Notes in screenplays show that writers often have a good deal of contempt for the trans characters they create. With almost no exceptions–and this includes movies that won major awards such as The Danish Girl–trans characters are seen not as human beings struggling with an incredibly difficult existential dilemma, but as members of a freak show that can be used to entertain the ignorant and insensitive, which often includes those who write the screenplay.
I have reached a point where I don’t think that cisgender writers ought to create trans characters if those characters are more than briefly passing through a story.
I sometimes write fiction and have completed two novels and some short stories. As someone who knows a bit about writing, let me observe that because I am not African-American I would never feel competent to write about the inner lives of those who have lived that experience in a racist society such as ours. I’m not that arrogant.
Please boycott the movie “Anything.”
Hollywood keeps perpetuating the myth that transgender women are cisgender men in drag who look and act like someone’s hairy, straight husband on Halloween. This is a myth that can get us killed because straight men are often dangerous. We’re not.
At our holiday party a few months back, the staff and volunteers from the trans center and some sister organizations, their spouses, partners, dates, and kids took over one end of a large restaurant. There were over 30 in our party; most of the adults (and a couple of the kids and teens) were trans.
The other diners didn’t notice. We looked like an ordinary large holiday office party (in our case, it was a non-profit), which is exactly what we were.
One of our cisgender social workers brought her husband. She introduced me, a tastefully dressed older trans woman, to him. I smiled and said hello. He just stared at me with his mouth and eyes open.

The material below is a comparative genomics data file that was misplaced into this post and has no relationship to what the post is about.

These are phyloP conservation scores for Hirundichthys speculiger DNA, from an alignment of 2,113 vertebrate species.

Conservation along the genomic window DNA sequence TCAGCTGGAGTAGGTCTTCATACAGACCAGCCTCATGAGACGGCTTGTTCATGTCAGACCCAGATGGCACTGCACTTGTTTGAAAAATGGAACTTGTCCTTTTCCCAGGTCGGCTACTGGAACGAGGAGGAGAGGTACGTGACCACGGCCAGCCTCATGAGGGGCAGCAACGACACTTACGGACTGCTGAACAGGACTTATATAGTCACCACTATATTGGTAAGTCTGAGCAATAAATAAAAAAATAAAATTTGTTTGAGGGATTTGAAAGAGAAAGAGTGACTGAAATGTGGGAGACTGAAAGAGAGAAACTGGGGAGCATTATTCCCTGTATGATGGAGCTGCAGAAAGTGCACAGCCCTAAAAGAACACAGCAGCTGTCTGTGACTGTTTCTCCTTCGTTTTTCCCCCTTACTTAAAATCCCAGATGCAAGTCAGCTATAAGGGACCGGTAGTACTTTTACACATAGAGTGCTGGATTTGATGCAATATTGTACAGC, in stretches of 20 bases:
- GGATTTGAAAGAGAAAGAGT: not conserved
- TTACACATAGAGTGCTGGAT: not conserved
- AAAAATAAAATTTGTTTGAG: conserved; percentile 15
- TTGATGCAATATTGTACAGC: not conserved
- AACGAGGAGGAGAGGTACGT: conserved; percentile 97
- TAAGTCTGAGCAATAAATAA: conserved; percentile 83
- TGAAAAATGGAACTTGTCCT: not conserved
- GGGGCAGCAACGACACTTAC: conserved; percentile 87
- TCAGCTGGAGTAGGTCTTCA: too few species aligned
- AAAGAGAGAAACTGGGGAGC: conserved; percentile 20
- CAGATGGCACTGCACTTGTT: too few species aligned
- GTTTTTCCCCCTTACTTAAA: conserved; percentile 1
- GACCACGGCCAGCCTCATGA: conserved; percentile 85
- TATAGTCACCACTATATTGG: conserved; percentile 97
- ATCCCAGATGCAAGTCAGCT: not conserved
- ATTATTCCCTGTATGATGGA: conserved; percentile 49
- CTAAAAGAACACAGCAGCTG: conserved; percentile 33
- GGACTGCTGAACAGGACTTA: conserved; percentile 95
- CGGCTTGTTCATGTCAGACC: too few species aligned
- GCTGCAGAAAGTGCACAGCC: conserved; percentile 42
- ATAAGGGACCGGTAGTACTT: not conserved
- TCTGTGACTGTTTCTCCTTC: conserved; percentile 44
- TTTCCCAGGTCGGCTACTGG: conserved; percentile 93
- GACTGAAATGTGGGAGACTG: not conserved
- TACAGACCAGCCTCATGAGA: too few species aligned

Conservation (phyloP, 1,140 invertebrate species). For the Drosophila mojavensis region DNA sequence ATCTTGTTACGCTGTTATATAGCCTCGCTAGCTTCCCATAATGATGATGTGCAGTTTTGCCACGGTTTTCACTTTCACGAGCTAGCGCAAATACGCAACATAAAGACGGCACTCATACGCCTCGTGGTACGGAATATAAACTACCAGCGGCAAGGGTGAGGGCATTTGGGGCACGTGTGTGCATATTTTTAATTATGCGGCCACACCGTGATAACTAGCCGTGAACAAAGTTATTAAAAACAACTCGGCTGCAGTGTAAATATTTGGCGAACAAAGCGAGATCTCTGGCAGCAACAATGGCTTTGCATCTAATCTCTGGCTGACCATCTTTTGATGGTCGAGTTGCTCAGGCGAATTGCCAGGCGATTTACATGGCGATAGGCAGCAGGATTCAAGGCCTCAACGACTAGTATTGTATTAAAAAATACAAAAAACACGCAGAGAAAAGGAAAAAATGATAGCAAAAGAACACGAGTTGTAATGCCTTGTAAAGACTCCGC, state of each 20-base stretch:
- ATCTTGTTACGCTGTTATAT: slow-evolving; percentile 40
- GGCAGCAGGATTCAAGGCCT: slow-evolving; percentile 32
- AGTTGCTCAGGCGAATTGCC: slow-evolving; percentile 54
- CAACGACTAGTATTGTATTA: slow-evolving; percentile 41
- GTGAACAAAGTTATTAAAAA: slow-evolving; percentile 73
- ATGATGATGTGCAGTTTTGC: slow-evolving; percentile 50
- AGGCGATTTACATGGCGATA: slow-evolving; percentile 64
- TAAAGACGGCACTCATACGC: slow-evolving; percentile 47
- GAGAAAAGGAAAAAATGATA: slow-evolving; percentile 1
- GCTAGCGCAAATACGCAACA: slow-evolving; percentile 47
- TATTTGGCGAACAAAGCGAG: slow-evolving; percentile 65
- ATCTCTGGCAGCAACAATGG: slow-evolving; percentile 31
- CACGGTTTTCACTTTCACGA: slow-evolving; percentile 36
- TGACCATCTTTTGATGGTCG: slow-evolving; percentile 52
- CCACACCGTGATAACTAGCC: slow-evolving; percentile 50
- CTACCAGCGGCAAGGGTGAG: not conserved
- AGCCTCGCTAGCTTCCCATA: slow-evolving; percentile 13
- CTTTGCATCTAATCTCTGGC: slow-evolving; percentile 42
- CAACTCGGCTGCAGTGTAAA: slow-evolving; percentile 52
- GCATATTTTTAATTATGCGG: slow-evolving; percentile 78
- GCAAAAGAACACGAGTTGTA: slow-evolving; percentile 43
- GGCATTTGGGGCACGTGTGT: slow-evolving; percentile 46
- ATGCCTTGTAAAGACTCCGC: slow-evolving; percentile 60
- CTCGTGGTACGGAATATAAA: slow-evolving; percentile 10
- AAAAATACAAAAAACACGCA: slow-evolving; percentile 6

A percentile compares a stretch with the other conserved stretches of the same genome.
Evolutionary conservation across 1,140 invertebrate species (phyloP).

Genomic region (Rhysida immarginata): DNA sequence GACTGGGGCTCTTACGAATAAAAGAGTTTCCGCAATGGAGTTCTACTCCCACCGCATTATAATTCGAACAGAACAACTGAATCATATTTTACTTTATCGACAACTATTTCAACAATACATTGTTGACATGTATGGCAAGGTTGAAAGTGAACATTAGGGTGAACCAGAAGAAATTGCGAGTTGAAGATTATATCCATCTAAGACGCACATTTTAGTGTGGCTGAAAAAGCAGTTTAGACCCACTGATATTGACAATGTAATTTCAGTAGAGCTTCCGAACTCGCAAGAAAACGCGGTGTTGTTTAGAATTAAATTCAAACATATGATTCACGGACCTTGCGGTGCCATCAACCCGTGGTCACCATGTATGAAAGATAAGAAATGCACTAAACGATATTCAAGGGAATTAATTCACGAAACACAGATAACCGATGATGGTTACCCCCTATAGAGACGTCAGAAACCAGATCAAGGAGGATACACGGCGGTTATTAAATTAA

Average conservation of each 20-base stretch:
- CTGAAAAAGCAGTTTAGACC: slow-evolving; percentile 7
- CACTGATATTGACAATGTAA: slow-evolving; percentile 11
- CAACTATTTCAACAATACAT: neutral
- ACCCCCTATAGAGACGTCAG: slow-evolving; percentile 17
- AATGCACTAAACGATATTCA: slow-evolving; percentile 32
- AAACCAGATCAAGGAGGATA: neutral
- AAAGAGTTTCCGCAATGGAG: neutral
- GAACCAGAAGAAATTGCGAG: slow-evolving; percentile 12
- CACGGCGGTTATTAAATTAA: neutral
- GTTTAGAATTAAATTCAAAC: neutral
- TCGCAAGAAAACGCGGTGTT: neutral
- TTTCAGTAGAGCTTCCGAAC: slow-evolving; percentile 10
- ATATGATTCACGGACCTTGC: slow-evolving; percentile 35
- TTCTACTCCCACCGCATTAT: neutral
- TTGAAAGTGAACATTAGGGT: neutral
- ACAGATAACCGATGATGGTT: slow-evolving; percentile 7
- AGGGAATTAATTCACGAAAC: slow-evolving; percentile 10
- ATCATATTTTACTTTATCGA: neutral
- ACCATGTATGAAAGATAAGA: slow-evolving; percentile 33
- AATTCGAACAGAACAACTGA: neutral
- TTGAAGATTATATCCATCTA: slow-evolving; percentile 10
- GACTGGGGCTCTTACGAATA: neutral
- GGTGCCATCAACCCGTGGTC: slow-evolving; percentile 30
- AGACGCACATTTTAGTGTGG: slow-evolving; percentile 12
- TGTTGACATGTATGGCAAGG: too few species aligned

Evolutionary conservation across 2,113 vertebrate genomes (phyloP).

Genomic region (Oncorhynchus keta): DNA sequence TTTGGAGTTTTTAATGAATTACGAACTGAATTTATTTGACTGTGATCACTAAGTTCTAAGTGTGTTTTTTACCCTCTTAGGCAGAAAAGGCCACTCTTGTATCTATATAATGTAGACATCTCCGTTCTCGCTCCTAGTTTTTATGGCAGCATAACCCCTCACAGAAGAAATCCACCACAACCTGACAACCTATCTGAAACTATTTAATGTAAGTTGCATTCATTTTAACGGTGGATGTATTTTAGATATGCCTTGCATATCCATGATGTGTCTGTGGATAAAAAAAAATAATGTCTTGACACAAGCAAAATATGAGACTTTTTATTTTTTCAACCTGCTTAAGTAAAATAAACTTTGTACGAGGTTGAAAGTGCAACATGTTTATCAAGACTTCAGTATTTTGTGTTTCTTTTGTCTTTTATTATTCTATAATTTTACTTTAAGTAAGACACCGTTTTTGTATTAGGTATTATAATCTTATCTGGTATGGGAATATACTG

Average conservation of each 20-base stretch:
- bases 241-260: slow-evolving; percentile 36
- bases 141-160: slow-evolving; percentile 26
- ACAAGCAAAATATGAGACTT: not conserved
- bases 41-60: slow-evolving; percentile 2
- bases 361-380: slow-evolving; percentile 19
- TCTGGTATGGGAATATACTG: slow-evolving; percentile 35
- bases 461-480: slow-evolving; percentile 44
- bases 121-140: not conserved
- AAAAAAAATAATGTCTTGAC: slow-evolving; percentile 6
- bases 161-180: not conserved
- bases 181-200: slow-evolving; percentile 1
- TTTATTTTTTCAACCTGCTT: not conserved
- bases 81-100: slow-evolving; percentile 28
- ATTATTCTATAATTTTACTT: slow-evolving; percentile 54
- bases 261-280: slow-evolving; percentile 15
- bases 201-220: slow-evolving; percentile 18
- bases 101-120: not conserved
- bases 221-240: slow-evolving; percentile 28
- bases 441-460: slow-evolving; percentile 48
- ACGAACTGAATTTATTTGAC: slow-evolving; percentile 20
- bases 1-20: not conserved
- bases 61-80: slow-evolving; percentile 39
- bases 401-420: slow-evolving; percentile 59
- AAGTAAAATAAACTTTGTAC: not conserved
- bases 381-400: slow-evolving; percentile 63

I was not what he was expecting! I guess I didn’t look trans enough.
If you want to see an honest film about a trans woman, check out A Fantastic Woman.
“Jen Richards describes being told that she doesn’t look transgender enough to play a transgender person on film, even though she is in fact transgender.
“They said you don’t look trans enough,” my agent told me over the phone, “What the hell does that mean?”
I laughed. I was finally joining the club that included my friends Angelica Ross, Trace Lysette, Rain Valdez, Jamie Clayton, and Alexandra Grey.
“It means that they want the audience to know the character is trans just by looking at her,” I explained, “And in their mind that means a guy in a wig.”
Today I had a conversation about the film A Fantastic Woman with a cisgender friend. She said that she and another friend had seen it and the other friend didn’t find believable Marina’s behavior in the scene where she starts jumping on a car with Orlando’s family inside because up to that point Marina had been quite submissive to the cisgender majority.
Recently my psychologist observed of me: “In your soft way, you’re furious.”
When you are a trans woman in a society where most police departments don’t consider the murder of a trans woman worth spending more than a few minutes on before filing it away as unsolved–there was a real investigation in the recent gruesome case here only because the victim’s sister kept melting the phones of local police officials until they grudgingly started looking into her disappearance–where in 2018 medical providers and other professionals feel safe in sneering at you openly and misgendering you in front of others working with them, where you might find yourself on the receiving end of at least some nasty little smirk or comment–or something much, much worse–any time you get clocked, you learn to get quiet, to pretend not to hear the hateful words or the clearly intentional misgendering, to be secretive, and to avoid drawing attention to yourself by speaking up for rights that will most likely not be granted.
You learn your place.
But that constant drip, drip, drip of petty cruelties and little humiliations builds up an anger you try to pretend isn’t there. Eventually it may erupt and you may be startled by the sound of a deeply wounded woman venting her hurt and rage.
And that furious woman is you.